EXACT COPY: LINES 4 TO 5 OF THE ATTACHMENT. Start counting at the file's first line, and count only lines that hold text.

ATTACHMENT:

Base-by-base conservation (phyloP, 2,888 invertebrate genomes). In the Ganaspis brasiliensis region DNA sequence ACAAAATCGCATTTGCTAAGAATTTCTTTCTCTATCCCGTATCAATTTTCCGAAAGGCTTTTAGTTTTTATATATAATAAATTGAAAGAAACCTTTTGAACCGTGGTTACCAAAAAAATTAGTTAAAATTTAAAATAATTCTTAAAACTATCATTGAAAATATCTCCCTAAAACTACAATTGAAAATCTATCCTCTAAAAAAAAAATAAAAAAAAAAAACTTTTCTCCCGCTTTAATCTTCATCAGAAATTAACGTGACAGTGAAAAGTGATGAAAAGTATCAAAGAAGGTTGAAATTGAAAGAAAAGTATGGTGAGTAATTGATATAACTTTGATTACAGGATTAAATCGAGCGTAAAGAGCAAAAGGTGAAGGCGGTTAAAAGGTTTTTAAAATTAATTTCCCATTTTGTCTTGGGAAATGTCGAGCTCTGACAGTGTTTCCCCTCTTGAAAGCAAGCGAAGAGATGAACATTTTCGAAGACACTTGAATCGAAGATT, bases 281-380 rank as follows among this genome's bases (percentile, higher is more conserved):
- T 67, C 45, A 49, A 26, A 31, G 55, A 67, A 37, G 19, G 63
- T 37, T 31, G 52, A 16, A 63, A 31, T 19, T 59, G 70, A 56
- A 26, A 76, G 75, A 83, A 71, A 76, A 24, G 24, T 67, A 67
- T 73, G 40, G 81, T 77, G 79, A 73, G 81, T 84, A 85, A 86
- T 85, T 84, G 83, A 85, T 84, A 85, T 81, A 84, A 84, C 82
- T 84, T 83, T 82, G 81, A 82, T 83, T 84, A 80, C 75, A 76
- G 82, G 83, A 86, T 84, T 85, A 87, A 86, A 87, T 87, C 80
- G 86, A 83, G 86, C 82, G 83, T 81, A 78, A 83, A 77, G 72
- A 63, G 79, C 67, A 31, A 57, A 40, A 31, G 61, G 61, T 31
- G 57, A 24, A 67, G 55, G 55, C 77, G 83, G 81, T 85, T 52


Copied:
- A 26, A 76, G 75, A 83, A 71, A 76, A 24, G 24, T 67, A 67
- T 73, G 40, G 81, T 77, G 79, A 73, G 81, T 84, A 85, A 86